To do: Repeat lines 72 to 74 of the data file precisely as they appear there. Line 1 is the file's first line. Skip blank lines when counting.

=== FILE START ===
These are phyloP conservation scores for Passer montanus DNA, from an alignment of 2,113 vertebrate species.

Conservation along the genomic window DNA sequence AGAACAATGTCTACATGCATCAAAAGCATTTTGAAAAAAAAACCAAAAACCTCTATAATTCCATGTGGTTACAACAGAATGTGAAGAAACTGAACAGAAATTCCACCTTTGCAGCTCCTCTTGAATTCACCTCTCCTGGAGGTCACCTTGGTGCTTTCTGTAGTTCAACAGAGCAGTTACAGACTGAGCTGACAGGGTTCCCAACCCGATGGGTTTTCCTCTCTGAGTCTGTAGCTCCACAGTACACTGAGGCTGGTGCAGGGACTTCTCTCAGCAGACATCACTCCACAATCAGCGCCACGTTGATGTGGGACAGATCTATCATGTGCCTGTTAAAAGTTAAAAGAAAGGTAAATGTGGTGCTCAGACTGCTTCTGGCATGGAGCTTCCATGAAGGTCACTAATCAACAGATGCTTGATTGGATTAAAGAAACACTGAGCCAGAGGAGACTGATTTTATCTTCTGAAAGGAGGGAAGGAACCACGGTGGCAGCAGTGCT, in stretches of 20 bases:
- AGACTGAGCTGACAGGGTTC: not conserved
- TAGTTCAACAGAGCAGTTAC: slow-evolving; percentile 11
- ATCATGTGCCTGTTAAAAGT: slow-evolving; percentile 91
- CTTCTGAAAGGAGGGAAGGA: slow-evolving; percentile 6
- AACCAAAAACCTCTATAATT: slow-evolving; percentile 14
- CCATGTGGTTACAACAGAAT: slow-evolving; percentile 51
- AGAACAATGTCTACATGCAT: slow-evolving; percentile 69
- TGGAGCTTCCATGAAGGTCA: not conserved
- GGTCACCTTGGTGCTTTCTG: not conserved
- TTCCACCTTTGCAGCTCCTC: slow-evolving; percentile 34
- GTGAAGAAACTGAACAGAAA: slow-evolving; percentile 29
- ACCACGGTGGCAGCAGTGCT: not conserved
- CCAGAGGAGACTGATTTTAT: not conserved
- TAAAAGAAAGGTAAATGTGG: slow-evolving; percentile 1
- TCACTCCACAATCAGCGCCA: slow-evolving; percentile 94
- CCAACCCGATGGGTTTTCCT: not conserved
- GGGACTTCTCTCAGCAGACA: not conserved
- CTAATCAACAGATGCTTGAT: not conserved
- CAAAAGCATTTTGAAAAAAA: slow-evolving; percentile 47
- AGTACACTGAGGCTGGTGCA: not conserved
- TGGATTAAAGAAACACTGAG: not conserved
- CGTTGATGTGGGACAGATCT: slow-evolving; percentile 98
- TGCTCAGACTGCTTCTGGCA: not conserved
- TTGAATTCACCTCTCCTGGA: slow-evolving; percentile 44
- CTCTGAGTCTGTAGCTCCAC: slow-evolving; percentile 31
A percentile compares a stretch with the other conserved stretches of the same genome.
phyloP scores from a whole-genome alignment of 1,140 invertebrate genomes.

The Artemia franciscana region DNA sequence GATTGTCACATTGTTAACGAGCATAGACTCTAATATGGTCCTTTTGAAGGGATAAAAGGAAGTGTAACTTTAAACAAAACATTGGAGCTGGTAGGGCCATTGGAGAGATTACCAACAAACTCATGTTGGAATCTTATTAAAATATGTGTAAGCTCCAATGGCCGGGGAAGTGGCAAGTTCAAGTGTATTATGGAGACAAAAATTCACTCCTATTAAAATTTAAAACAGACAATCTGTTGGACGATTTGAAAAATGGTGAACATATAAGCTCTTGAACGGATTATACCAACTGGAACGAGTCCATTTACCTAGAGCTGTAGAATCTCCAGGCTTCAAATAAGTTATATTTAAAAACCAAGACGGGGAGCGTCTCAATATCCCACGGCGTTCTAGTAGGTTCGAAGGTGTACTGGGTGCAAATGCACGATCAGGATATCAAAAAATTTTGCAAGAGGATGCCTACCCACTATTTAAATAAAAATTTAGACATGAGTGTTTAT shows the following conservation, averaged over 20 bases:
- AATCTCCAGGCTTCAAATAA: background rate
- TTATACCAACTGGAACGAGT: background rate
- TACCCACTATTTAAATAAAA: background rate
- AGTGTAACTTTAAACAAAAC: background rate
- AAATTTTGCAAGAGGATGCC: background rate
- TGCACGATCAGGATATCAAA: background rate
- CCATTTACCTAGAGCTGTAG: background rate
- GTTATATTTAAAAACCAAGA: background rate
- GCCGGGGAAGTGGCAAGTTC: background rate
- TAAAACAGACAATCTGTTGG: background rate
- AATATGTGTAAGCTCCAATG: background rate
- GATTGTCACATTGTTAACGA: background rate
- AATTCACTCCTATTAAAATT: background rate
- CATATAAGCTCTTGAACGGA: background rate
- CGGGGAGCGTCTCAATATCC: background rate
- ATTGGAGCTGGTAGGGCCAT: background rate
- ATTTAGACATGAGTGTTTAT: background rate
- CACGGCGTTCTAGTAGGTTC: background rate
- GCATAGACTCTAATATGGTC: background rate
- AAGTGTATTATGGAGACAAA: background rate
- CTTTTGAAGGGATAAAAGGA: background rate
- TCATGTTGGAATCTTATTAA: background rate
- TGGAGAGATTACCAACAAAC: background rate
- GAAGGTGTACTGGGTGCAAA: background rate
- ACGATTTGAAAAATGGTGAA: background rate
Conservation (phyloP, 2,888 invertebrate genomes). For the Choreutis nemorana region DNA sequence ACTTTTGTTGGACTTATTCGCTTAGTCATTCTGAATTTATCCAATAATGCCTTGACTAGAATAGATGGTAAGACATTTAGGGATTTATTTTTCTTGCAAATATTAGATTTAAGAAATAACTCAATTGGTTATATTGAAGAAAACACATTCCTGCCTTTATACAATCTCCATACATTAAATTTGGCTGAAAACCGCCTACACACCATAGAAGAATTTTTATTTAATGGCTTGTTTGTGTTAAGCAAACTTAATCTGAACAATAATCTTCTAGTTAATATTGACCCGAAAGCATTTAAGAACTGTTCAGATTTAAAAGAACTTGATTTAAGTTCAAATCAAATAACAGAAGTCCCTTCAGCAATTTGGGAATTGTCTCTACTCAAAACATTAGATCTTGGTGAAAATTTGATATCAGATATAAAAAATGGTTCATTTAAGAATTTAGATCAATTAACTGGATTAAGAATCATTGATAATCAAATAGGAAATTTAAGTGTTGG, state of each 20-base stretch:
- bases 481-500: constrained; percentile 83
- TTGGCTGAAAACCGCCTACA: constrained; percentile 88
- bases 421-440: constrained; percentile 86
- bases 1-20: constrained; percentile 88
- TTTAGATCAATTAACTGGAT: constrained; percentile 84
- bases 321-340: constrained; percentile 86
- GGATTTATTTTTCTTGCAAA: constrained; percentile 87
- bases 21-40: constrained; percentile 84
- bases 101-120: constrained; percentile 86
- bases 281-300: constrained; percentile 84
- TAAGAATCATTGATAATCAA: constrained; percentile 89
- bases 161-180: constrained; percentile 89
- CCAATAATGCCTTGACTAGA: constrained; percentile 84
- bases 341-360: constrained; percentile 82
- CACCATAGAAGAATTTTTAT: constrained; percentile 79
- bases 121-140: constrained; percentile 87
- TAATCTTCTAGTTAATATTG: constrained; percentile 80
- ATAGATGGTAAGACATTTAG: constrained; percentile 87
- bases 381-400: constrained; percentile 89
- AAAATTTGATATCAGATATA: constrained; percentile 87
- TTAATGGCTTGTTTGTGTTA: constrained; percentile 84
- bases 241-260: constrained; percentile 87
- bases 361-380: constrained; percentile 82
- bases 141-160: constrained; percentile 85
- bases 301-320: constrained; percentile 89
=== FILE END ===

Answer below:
- bases 121-140: constrained; percentile 87
- TAATCTTCTAGTTAATATTG: constrained; percentile 80
- ATAGATGGTAAGACATTTAG: constrained; percentile 87